Blazer also ran up nearly $30m on the cor­po­rate Amex card. Con­ca­caf paid for his res­i­dences in the Ba­hamas, Mi­ami and in Trump Tower, New York, where he main­tained two apart­ments on the 49th floor, one hous­ing his cats, while the con­fed­er­a­tion of­fices and a tele­vi­sion stu­dio took up the en­tire 17th floor. Con­ca­caf paid for his $50,000 Hum­mer SUV, and nearly half that sum an­nu­ally to garage it, but Blazer more of­ten moved about New York on one of his fleet of mo­bil­ity scoot­ers, with Max, his pet macaw, on his shoul­der. The bird was a gift from his ex-wife, who had taught it to cackle “You’re a dope” at Blazer. He was scooter­ing to his weekly din­ner at Elaine’s, a restau­rant for New York’s elite, in Novem­ber 2011, when FBI and In­ter­nal Rev­enue agents first con­fronted him. Blazer be­came an in­for­mant; two years later he went to court.

Plead­ing guilty in 2013 to 10 counts of rack­e­teer­ing, money-laun­der­ing, wire fraud and tax eva­sion, Blazer de­tailed bribery, kick­backs and cor­rup­tion in the vot­ing for the Fifa pres­i­dency, the ex­ec­u­tive com­mit­tee’s vot­ing for World Cup host na­tions, and the stag­ing, broad­cast and spon­sor­ship rights for var­i­ous tour­na­ments in the Amer­i­cas.

His tes­ti­mony was not made pub­lic for two years. Fifa had en­dured and out­lasted many re­cent scan­dals, but the FBI built their case pa­tiently, turn­ing both Warner’s sons and an Ar­gen­tinian busi­ness­man into in­form­ers. Their in­dict­ment in­cluded nine Fifa ex­ec­u­tives, four sports mar­keters, and one tele­vi­sion ex­ec­u­tive. Fifa’s pres­i­dent, Sepp Blat­ter, was not men­tioned; he was re-elected over­whelm­ingly by the Fifa congress in May 2015. But just four days later, fol­low­ing the re­lease of Blazer’s de­po­si­tions and the trac­ing of the South African pay­ments to Con­ca­caf through the Fifa of­fices, Blat­ter an­nounced his res­ig­na­tion, though not ef­fec­tive for an­other six months.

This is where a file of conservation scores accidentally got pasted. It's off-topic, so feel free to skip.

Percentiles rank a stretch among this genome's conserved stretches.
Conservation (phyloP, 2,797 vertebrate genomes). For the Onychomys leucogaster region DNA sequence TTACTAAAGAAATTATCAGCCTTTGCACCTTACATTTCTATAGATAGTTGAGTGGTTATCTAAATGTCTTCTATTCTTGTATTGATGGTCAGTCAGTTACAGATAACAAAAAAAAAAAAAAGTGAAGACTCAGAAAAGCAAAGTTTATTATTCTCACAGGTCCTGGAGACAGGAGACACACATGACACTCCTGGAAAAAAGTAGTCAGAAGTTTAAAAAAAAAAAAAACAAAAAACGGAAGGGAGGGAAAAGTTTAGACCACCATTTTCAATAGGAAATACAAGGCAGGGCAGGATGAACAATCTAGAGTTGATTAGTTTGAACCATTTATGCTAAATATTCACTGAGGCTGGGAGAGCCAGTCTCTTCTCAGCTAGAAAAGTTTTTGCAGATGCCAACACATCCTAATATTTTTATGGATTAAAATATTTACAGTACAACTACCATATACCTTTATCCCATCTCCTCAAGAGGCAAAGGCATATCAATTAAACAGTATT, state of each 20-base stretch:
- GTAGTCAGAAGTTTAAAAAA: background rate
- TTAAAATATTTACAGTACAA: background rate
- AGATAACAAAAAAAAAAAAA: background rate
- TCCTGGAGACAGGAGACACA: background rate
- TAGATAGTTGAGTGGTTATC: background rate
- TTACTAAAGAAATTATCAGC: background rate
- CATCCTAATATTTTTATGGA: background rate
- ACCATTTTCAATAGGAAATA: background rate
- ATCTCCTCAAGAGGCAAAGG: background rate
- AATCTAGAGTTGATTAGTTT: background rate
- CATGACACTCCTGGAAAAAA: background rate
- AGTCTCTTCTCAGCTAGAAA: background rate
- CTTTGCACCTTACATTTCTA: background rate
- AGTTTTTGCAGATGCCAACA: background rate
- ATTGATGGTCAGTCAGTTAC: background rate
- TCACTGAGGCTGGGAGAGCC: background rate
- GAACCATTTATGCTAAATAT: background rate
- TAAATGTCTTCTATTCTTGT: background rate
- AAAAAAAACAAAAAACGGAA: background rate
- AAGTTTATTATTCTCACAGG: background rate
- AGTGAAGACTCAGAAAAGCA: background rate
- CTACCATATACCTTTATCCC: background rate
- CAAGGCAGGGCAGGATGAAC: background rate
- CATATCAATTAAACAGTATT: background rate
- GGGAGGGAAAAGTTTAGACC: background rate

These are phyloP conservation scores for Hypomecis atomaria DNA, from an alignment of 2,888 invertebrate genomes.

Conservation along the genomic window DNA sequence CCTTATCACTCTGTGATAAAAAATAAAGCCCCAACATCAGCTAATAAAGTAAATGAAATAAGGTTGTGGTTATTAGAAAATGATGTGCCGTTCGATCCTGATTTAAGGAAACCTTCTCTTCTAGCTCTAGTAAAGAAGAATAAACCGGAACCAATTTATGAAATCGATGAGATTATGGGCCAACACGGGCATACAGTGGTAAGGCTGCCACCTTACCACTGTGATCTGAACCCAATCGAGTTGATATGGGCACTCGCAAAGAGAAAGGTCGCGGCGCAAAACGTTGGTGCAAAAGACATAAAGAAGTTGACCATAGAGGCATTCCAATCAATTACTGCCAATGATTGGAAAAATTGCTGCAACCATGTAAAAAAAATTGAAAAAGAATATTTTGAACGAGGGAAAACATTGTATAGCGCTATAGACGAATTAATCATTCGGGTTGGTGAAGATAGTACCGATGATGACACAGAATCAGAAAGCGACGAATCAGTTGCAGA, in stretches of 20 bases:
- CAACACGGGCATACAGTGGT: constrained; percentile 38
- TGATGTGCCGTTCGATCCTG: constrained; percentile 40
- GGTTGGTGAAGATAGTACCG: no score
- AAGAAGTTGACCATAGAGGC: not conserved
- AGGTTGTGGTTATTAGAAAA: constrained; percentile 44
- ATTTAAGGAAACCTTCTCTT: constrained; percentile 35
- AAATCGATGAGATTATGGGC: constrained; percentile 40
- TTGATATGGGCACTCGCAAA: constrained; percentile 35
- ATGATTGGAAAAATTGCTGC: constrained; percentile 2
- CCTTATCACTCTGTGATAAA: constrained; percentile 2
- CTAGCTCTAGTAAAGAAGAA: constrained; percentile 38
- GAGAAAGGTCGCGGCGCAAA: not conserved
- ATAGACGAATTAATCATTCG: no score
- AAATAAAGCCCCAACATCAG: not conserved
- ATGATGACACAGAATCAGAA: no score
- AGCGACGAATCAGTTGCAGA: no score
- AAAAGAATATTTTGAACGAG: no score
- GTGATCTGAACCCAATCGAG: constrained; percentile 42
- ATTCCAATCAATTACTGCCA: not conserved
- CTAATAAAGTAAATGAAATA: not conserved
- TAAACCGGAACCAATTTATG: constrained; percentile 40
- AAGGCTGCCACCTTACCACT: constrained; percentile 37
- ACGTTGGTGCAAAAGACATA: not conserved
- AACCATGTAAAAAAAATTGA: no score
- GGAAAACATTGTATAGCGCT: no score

Chuck was born in New York, where his par­ents ran a newsagent’s in the Rego Park sec­tion of Queens. At For­est Hills high school his class­mates in­cluded Jerry Springer, and one sum­mer he played sax­o­phone in a band led by the fu­ture rock mu­si­cian Al Kooper, but he was never in­volved in soc­cer. He earned a de­gree in ac­count­ing from New York Univer­sity and mar­ried his high­school sweet­heart, Su­san Au­fox.

He left NYU’s Stern busi­ness school be­fore com­plet­ing his MBA de­gree, and went to work in his fa­ther-in-law’s badge-mak­ing busi­ness. When the Smi­ley Face badge craze broke, Blazer be­came a ma­jor sup­plier and made ex­tra money selling but­tons to re­tail­ers in vi­o­la­tion of his client’s rights. Blazer was a hus­tler, mov­ing in and out of fads, al­ready play­ing fast and loose with prof­its, losses and debt. He be­gan chan­nelling his busi­ness and pay­ments through shell com­pa­nies so that noth­ing went di­rectly into his ac­counts.

His life changed in 1976 when his son, Ja­son, be­gan play­ing youth soc­cer in the up­mar­ket sub­urb of New Rochelle. Blazer rose quickly to man­age­ment of the Eastern New York State Soc­cer As­so­ci­a­tion. In 1984 he ar­ranged to host the USSF’s an­nual meet­ing, and per­suaded Pelé him­self to en­dorse his can­di­dacy as in­ter­na­tional vice-pres­i­dent.